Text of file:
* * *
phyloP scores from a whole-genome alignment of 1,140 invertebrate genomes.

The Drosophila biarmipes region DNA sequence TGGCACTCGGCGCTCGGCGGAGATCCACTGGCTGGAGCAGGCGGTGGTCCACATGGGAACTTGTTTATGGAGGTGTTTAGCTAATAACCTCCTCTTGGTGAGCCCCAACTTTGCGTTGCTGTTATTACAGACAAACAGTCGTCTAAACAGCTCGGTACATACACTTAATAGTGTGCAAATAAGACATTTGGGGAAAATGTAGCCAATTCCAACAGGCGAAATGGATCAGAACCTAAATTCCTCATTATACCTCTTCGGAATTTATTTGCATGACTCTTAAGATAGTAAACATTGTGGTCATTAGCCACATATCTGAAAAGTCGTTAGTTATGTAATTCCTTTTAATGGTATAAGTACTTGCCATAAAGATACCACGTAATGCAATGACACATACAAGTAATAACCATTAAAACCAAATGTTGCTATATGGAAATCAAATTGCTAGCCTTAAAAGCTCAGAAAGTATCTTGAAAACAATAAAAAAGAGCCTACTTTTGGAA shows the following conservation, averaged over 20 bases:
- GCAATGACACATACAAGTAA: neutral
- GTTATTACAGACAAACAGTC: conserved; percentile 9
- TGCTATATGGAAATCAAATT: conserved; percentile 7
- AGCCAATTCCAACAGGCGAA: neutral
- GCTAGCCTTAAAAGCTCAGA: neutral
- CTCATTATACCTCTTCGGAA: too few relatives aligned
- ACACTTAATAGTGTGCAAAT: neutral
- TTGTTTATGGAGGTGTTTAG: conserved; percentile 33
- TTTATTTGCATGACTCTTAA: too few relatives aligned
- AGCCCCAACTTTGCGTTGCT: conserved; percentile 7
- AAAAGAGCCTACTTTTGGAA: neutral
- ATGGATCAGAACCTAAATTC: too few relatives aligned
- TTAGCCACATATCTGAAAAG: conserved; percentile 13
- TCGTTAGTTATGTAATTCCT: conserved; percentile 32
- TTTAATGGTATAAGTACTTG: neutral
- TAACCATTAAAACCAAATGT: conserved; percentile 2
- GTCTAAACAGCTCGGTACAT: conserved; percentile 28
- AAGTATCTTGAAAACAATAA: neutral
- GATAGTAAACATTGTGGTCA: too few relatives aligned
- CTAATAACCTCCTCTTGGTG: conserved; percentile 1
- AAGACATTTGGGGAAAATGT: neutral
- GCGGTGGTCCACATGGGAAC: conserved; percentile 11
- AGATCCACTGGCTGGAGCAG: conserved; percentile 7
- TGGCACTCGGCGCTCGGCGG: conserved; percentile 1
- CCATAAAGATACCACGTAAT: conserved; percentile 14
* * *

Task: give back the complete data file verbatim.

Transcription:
phyloP scores from a whole-genome alignment of 1,140 invertebrate genomes.

The Drosophila biarmipes region DNA sequence TGGCACTCGGCGCTCGGCGGAGATCCACTGGCTGGAGCAGGCGGTGGTCCACATGGGAACTTGTTTATGGAGGTGTTTAGCTAATAACCTCCTCTTGGTGAGCCCCAACTTTGCGTTGCTGTTATTACAGACAAACAGTCGTCTAAACAGCTCGGTACATACACTTAATAGTGTGCAAATAAGACATTTGGGGAAAATGTAGCCAATTCCAACAGGCGAAATGGATCAGAACCTAAATTCCTCATTATACCTCTTCGGAATTTATTTGCATGACTCTTAAGATAGTAAACATTGTGGTCATTAGCCACATATCTGAAAAGTCGTTAGTTATGTAATTCCTTTTAATGGTATAAGTACTTGCCATAAAGATACCACGTAATGCAATGACACATACAAGTAATAACCATTAAAACCAAATGTTGCTATATGGAAATCAAATTGCTAGCCTTAAAAGCTCAGAAAGTATCTTGAAAACAATAAAAAAGAGCCTACTTTTGGAA shows the following conservation, averaged over 20 bases:
- GCAATGACACATACAAGTAA: neutral
- GTTATTACAGACAAACAGTC: conserved; percentile 9
- TGCTATATGGAAATCAAATT: conserved; percentile 7
- AGCCAATTCCAACAGGCGAA: neutral
- GCTAGCCTTAAAAGCTCAGA: neutral
- CTCATTATACCTCTTCGGAA: too few relatives aligned
- ACACTTAATAGTGTGCAAAT: neutral
- TTGTTTATGGAGGTGTTTAG: conserved; percentile 33
- TTTATTTGCATGACTCTTAA: too few relatives aligned
- AGCCCCAACTTTGCGTTGCT: conserved; percentile 7
- AAAAGAGCCTACTTTTGGAA: neutral
- ATGGATCAGAACCTAAATTC: too few relatives aligned
- TTAGCCACATATCTGAAAAG: conserved; percentile 13
- TCGTTAGTTATGTAATTCCT: conserved; percentile 32
- TTTAATGGTATAAGTACTTG: neutral
- TAACCATTAAAACCAAATGT: conserved; percentile 2
- GTCTAAACAGCTCGGTACAT: conserved; percentile 28
- AAGTATCTTGAAAACAATAA: neutral
- GATAGTAAACATTGTGGTCA: too few relatives aligned
- CTAATAACCTCCTCTTGGTG: conserved; percentile 1
- AAGACATTTGGGGAAAATGT: neutral
- GCGGTGGTCCACATGGGAAC: conserved; percentile 11
- AGATCCACTGGCTGGAGCAG: conserved; percentile 7
- TGGCACTCGGCGCTCGGCGG: conserved; percentile 1
- CCATAAAGATACCACGTAAT: conserved; percentile 14